Arthur Christory / Gavel Media

"Mask Man" Threatens Safety of Off-Campus Residents

On late Thursday evening, October 13th, off-campus Boston College students were notified by the Boston College Police Department of an attempted break-in on Kirkwood Road. The individual was masked and had tried to enter the same residence on two different occasions that night. Then, on Wednesday, October 19th, the same masked individual was spotted around Kirkwood Road again. This time, the individual didn’t attempt to break into the house but instead was observing the area. Both of these situations were caught by the house’s Ring camera. This incident has resulted in increased surveillance by the Boston College Police Department around the area as well. 

The masked individual is described as an adult male around 6 feet tall and reported to be wearing a white REI zip-up rain hoodie, a light-colored cloth mask, and black gloves. 

While this has not been the first attempted break-in this academic year, this masked individual has triggered fear around campus. Sofia Lind, LSEHD ‘24, is worried about her safety as a student who lives off campus and has evening classes as well: "I’m a little worried for my safety, and especially at night, walking alone is particularly an anxiety-provoking experience." Historically, off-campus BC students, particularly houses, have been targets of break-ins or robberies, specifically on Gerald Street and Kirkwood Road. Last academic year, a string of attempted robberies resulted in computers, jewelry, and cash being stolen. There was also an incident in the past in which a man pretended to be someone from Verizon to work on maintenance for the cable lines for the house.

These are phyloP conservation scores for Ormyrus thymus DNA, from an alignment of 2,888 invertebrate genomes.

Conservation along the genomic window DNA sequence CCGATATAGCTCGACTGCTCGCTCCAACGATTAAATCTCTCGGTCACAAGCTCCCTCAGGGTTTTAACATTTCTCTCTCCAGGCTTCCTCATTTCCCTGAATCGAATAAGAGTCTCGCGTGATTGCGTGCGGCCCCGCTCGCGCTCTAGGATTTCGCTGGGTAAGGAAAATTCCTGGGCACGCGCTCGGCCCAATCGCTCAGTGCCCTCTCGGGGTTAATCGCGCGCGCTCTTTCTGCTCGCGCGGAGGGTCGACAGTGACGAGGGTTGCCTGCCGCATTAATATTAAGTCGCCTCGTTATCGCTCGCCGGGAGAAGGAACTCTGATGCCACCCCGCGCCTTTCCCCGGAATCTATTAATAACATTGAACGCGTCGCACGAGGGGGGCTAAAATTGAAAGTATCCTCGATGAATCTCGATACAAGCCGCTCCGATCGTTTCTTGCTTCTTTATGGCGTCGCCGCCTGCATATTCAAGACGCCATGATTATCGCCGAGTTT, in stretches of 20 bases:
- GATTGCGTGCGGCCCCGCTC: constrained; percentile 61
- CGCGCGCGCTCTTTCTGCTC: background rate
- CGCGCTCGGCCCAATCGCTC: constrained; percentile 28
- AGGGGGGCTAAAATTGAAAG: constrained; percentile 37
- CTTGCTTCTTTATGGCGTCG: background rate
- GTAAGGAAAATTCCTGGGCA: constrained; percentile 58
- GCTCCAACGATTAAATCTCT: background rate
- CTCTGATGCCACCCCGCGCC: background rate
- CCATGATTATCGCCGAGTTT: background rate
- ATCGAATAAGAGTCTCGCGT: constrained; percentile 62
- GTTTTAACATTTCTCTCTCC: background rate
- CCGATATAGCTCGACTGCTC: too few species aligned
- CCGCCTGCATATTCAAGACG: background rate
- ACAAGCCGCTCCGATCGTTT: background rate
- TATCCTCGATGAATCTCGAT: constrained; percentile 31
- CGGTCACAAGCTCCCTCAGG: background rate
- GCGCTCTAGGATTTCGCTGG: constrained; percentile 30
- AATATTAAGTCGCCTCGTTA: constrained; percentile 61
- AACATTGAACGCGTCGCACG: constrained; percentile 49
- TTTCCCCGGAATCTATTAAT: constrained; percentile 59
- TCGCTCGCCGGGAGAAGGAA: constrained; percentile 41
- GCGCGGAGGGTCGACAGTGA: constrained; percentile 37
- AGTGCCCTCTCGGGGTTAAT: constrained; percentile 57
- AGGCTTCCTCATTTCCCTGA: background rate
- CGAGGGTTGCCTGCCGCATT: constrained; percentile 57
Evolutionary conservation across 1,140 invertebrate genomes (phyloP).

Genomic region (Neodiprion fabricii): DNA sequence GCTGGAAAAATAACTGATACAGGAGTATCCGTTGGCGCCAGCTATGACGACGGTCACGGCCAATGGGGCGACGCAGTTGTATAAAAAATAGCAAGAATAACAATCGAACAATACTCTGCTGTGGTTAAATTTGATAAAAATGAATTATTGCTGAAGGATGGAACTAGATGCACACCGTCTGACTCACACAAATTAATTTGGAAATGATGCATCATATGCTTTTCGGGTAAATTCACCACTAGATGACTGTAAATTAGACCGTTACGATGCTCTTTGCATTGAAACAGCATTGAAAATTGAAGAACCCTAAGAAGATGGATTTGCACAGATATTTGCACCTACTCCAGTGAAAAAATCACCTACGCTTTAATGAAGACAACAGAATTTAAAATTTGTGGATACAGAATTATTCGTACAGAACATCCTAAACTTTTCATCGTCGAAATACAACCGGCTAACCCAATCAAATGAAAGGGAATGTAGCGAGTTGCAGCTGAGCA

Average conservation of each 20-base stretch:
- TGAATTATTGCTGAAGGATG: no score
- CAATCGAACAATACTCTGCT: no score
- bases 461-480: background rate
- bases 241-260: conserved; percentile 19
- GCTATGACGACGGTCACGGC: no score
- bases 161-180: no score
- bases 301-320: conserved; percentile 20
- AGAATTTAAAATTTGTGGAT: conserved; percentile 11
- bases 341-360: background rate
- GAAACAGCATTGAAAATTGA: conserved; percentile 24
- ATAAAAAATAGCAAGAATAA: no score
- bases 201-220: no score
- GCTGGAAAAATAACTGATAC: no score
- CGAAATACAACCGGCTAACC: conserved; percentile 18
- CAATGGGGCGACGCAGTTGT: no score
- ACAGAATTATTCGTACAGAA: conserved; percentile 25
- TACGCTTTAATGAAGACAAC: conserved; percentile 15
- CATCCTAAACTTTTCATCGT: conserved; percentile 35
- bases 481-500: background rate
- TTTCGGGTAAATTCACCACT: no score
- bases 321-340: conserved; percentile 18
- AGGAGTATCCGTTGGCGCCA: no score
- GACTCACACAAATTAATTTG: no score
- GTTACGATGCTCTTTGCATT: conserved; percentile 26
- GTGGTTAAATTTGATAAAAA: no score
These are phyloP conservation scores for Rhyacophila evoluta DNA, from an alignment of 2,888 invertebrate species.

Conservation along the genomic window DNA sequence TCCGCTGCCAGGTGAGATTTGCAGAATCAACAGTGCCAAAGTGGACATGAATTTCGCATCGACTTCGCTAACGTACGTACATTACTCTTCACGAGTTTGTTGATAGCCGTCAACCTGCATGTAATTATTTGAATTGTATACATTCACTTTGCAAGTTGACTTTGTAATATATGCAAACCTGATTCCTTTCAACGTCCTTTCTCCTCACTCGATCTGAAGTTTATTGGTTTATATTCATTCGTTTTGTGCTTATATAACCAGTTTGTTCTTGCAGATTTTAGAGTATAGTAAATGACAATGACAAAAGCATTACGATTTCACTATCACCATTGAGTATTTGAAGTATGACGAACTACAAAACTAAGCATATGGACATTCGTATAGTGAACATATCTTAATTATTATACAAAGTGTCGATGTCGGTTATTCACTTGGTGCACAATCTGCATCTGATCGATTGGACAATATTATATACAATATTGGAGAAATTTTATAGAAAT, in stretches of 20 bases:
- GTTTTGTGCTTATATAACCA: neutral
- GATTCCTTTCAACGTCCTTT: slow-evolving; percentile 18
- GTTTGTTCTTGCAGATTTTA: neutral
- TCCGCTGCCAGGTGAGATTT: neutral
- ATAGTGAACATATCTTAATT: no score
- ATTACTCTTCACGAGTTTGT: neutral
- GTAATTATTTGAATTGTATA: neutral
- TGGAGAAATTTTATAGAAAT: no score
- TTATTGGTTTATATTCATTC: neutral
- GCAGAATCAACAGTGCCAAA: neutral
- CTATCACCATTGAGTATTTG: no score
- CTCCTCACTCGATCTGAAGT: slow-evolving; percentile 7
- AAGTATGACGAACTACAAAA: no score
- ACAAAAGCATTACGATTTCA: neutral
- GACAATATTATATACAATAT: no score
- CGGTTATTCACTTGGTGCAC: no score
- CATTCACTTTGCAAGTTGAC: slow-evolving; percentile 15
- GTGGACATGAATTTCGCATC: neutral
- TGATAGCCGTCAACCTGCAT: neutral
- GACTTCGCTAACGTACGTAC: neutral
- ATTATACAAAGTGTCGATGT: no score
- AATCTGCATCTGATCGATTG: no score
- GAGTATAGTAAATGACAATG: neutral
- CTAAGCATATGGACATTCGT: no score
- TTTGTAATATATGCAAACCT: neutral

In February 2022, there was a weekend "spree" of break-ins into at least four off-campus houses. The only valuables that were taken from the students’ houses were Apple computers, but jewelry, keys, and a PC weren’t stolen; they were clearly in sight. Apple laptops have been a common target of these off-campus break-ins throughout the past few years. In 2016, a house on Lake Street was robbed at gunpoint. While BC students were not the victims of this break-in, the resident was near other BC students' off-campus houses. In 2014, the infamous "Kirkwood Tickler" targeted BC off-campus residents. A man had been breaking into students’ houses and watching them sleep or tickling their feet. According to the police, there were at least ten sightings of the "tickler," and just on one night in April, there were at least three student reports of encountering him. This individual didn’t steal any valuables, but he did target BC students for two years. 

There are a few online resources that students can use to stay updated on off-campus break-ins. Citizen is a mobile app that sends users location-based safety alerts from real-time 911 alerts and also provides users access to instant help from crisis responders and safety tracking for friends and family. In 2020, BC also released a new safety app called the BC Safe App. One feature of the app is "Friend Walk," which allows individuals to select a contact and request that they keep an eye on their live location until they reach their final destination. There is also an emergency button to both alert the contact and the Boston College Police Department.  

As BC students’ off-campus residents are a part of a community outside of Boston College’s campus, this can make these houses and apartments more accessible for these kinds of incidents. The Boston College Police Department and William B. Evans, Boston College Chief of Police, have provided some advice for off-campus students to help mitigate the chances of their residences being broken into: 

  • Lock your doors and windows. This includes patio doors and windows on upper floors; keep those access points secured at all times.
  • Keep items such as ladders secured and away from your residence.
  • Be aware of your surroundings and get to know your neighbors.
  • Avoid leaving valuables in plain sight from windows.
  • Report suspicious activity and persons to the police immediately, with as much detailed information as possible.

Constant crippling for corn dogs

Comments